The characters used in Japan are distinct from those used in China in many respects.
Cognates in the several varieties of Chinese are generally written with the same character.
They typically have similar meanings, but often quite different pronunciations.
Increasing numbers of polysyllabic words have entered the language from the Western Zhou period to the present day.
It is estimated that about 25–30% of the vocabulary of classic texts from the Warring States period was polysyllabic, though these words were used far less commonly than monosyllables, which accounted for 80–90% of occurrences in these texts.
Unless otherwise specified, Chinese text in this article is written in the format (Simplified Chinese / Traditional Chinese; Pinyin).
If the Simplified and Traditional Chinese characters are identical, they are written only once.
Many characters have multiple readings, with instances denoting different morphemes, sometimes with different pronunciations.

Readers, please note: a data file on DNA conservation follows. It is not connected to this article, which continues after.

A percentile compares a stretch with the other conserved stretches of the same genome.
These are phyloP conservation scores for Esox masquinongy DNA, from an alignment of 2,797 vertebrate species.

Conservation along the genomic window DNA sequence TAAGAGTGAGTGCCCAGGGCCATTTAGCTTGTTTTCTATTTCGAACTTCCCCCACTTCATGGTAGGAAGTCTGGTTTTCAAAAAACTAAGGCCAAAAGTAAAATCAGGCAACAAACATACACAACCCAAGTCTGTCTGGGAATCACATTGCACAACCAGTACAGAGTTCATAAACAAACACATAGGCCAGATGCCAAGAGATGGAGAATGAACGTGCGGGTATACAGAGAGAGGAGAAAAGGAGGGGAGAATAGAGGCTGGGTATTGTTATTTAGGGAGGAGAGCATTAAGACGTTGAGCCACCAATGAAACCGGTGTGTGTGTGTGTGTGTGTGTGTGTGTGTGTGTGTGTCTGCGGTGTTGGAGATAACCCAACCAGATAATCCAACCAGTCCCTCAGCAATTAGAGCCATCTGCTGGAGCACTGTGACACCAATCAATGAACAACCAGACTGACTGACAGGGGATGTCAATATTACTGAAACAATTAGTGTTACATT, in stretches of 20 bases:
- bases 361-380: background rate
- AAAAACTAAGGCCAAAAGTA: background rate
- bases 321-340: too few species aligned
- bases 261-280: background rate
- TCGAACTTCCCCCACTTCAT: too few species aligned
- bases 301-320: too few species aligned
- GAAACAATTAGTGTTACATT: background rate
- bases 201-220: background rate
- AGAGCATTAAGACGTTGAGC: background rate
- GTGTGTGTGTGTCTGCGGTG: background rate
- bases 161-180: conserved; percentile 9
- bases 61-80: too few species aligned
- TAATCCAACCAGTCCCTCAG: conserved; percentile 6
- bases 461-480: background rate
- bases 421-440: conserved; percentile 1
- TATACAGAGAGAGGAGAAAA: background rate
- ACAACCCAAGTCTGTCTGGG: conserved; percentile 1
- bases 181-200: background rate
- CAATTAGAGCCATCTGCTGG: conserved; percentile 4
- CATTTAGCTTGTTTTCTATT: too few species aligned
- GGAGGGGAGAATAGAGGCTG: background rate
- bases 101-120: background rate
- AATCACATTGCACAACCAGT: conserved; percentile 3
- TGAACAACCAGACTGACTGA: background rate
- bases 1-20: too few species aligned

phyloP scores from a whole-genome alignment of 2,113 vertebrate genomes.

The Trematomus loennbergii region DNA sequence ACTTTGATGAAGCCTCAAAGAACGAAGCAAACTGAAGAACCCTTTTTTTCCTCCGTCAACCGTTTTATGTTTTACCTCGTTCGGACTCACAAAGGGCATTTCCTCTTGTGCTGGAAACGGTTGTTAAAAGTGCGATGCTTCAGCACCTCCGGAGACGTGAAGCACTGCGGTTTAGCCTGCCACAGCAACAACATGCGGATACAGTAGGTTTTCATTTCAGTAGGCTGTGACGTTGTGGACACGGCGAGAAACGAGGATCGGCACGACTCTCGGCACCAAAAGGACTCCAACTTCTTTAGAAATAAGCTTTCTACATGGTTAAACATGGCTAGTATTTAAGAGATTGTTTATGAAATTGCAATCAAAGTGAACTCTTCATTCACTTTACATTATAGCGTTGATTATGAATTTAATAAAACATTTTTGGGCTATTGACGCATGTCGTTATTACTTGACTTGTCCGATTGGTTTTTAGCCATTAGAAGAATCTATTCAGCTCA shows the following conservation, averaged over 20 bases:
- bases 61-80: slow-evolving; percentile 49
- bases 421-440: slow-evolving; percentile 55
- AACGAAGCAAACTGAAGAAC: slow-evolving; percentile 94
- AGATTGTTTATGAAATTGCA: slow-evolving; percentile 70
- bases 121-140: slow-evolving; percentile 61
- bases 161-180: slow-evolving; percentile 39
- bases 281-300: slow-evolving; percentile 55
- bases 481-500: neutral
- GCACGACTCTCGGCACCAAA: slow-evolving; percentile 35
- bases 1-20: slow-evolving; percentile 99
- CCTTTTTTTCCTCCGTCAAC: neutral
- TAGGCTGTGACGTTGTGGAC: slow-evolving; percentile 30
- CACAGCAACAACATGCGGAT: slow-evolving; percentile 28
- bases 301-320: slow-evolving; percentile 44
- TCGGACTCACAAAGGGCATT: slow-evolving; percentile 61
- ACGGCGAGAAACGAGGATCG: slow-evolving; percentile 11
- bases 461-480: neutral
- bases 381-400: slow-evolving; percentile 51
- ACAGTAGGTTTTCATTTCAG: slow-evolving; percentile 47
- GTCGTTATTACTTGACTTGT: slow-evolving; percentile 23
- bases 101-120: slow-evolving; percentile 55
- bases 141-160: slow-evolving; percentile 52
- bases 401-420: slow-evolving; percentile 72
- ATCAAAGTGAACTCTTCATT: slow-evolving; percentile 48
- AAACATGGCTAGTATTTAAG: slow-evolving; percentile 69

In modern Standard Chinese, one fifth of the 2,400 most common characters have multiple pronunciations.
Another common alternation is between voiced and voiceless initials (though the voicing distinction has disappeared on most modern varieties).
This is believed to reflect an ancient prefix, but scholars disagree on whether the voiced or voiceless form is the original root.
In Old Chinese (and Classical Chinese, which is based on it), most words were monosyllabic and there was a close correspondence between characters and words. Mandarin Chinese), characters do not necessarily correspond to words; indeed the majority of Chinese words today consist of two or more characters because of the merging and loss of sounds in the Chinese language over time.